Security

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Block your computer from making requests to known ad and malware servers.

I read an article on Medium titled How to encrypt your entire life in less than an hour. The article provided a number of tips for staying secure digitally. One of the tips was to use the Tor browser because popular browsers such as Safari and Chrome were not private enough – even in private mode.

What the author didn’t tell you was that it’s possible to increase your privacy without switching browsers using Dan Pollock’s hosts file. A quick look at the file describes exactly what it does…

Safeguard your privacy online. Arm yourself with knowledge and use these tips, tools and techniques to secure your digital life.

I’m no Steve Wozniak but I carry a healthy distrust of computers. After hearing of the Equifax data breach affecting the privacy of more than 145 million Americans, learning Uber paid and tried to cover up the loss of 57 million driver and passenger records, seeing the impact of the hugely problematic SEC database hack on national stock exchanges and, finally, witnessing the Meltdown and Spectre mass surveillance backdoor I’m really starting to feel the gravity this quote from Woz:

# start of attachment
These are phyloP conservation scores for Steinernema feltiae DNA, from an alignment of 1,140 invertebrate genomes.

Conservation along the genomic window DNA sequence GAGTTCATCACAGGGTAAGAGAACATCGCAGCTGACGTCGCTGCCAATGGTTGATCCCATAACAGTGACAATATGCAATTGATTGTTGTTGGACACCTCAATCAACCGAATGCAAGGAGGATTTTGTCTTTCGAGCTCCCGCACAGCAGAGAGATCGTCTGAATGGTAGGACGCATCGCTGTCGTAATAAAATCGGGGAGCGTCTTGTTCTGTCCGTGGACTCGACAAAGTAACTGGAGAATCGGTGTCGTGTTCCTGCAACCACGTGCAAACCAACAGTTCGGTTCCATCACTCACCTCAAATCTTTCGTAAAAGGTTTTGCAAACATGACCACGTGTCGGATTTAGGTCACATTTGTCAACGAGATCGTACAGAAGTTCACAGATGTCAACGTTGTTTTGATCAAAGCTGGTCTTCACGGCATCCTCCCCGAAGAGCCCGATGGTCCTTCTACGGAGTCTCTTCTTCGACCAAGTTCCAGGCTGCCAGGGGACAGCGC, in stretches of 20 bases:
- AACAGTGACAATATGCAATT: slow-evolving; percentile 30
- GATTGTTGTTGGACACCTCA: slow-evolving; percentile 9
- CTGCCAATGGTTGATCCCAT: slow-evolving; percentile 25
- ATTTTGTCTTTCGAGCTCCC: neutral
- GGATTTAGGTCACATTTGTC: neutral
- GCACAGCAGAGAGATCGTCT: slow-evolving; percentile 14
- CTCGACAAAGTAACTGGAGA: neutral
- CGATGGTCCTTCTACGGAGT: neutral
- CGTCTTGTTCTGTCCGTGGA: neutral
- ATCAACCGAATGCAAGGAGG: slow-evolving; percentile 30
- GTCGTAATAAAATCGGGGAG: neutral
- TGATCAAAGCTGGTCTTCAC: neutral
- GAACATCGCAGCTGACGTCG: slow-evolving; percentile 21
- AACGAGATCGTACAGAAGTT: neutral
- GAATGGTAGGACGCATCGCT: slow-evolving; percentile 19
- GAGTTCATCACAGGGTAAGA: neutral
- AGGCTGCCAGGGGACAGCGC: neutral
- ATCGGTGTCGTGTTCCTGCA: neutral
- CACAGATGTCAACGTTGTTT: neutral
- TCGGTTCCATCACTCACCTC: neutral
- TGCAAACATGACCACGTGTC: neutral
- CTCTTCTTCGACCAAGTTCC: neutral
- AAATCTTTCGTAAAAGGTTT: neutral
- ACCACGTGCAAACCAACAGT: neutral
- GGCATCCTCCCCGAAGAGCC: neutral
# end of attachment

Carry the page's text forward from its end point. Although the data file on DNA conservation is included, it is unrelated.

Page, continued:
Never trust a computer you can't throw out a window.

Steve Wozniak

Securing your cryptocurrency with Google Authenticator? That decision may make you angry one day. But that's okay because Authy is here to save the day.

The first thing you need to learn when you start working with Bitcoin is to set-up 2FA. The most common forms of two-factor auth today are standard telephony and security tokens, which come in both the soft and hard variety.

If we took hard U2F tokens off the table, we’re left with software and telephony. Which of the two would you choose? Well, it depends. Let’s explore.

Connecting devices like the RPi or Apple TV to public networks requiring browser-based auth can be a drag. But that shouldn't stop you from hacking your way in. Find out how.

Imagine your sitting at a coworking cafe in Bali after your last gadget run to Sim Lim Square where you picked up a CCTV Wi-Fi camera to protect your Bitcoin mining rig.

You unbox your new toy only to realize you can’t connect it because the cafe you’re sitting at is using a captive portal.

Gah! What to do… Shell into the device and use wget or curl? Fuggetaboutit.

You reach into your Tortuga carry-on bag, pull out your laptop and do the only sensible thing you can think of—spoof the device’s MAC address.

Here’s how to easily spoof the MAC address of an IoT device using macOS.